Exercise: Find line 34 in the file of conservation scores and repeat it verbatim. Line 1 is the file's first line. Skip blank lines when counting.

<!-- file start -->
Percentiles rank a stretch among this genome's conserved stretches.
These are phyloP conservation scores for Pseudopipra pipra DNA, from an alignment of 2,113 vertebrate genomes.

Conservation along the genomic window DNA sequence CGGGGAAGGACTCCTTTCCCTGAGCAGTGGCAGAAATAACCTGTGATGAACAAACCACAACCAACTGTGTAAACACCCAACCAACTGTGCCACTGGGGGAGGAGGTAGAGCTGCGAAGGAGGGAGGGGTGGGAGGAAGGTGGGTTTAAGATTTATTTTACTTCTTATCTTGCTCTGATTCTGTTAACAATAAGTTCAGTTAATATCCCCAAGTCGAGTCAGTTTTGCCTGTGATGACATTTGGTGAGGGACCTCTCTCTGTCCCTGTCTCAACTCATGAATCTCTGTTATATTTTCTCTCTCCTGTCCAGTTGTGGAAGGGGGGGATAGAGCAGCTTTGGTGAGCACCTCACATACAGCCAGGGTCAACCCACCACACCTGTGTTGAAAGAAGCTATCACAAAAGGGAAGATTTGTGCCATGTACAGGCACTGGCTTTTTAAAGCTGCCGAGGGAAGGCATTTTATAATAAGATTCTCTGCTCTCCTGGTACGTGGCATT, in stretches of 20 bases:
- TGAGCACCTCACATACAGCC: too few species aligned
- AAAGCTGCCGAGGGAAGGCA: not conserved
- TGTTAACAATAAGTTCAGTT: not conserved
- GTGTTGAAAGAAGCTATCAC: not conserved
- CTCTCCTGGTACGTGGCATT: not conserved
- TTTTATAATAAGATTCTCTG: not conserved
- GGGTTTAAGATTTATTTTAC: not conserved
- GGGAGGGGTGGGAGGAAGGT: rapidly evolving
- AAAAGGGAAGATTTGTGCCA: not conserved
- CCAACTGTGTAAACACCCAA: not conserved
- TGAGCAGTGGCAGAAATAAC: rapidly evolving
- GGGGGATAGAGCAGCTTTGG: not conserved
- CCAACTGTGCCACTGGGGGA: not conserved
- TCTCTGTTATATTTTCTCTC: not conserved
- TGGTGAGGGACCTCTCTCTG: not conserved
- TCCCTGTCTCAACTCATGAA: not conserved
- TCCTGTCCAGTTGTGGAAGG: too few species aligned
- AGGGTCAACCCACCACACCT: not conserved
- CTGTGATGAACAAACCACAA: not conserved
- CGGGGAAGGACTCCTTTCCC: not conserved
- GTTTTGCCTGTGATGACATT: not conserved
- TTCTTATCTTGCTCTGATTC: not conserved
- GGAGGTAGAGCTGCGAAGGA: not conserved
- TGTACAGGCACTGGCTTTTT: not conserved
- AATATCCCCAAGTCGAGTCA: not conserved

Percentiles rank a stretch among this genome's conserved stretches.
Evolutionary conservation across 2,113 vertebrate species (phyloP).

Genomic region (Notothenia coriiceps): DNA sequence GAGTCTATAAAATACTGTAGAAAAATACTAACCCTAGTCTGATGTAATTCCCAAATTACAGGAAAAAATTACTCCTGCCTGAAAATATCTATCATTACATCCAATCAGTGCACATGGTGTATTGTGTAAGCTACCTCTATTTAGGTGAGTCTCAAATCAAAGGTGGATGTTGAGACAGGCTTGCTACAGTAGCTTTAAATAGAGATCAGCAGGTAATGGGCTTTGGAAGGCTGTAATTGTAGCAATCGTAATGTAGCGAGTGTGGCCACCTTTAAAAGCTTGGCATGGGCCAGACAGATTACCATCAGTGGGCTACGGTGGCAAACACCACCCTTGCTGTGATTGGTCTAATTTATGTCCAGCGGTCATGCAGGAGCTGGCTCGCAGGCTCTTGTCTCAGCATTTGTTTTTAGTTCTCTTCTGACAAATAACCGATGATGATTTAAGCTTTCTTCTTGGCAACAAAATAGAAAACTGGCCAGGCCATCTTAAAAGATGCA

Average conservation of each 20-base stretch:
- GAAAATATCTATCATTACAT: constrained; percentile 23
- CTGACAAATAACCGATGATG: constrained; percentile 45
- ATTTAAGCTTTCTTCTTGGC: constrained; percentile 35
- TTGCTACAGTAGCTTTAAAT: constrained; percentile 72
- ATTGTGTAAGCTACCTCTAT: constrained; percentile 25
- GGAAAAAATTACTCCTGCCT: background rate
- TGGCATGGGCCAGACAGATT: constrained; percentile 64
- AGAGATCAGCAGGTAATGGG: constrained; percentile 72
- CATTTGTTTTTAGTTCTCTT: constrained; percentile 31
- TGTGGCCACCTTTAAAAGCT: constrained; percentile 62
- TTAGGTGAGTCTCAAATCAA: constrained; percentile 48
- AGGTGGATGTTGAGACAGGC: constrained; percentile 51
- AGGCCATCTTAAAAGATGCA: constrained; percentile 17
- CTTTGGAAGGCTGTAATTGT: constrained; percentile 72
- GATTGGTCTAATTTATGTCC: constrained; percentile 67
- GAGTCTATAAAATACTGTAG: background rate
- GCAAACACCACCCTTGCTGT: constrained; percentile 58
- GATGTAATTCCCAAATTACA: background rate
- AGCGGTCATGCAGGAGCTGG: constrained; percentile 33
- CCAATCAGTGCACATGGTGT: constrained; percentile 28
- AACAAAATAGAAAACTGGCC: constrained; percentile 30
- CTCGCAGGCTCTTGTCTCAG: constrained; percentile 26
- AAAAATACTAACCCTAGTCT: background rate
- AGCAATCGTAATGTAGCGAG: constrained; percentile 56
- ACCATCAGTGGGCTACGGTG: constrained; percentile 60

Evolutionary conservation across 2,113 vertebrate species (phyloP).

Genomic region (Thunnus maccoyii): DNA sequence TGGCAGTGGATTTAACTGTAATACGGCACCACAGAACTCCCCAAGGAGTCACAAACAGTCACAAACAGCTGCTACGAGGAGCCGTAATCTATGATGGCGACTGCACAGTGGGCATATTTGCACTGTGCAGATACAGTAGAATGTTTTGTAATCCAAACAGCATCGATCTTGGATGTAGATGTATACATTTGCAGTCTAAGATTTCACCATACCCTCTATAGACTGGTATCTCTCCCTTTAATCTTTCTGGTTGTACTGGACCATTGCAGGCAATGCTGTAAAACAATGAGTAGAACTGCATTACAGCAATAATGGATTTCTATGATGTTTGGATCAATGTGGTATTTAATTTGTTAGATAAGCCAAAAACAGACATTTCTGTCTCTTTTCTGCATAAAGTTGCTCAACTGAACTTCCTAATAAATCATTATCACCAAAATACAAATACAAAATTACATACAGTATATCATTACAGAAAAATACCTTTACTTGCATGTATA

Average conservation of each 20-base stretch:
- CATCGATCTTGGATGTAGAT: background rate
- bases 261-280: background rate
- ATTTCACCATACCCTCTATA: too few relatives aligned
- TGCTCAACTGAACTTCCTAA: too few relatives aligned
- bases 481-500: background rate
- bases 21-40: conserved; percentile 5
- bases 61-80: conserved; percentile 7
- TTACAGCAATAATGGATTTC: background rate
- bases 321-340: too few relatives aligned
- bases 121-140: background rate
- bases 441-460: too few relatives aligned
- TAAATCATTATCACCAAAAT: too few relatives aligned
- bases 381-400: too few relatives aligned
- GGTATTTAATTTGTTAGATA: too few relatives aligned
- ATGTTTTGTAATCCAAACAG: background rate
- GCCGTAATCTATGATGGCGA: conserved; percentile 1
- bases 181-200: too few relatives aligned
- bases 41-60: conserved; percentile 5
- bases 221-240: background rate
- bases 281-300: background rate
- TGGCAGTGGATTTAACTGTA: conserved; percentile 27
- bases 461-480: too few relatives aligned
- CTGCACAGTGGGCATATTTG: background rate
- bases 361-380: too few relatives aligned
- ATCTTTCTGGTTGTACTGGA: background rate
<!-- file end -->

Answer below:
- CTGACAAATAACCGATGATG: constrained; percentile 45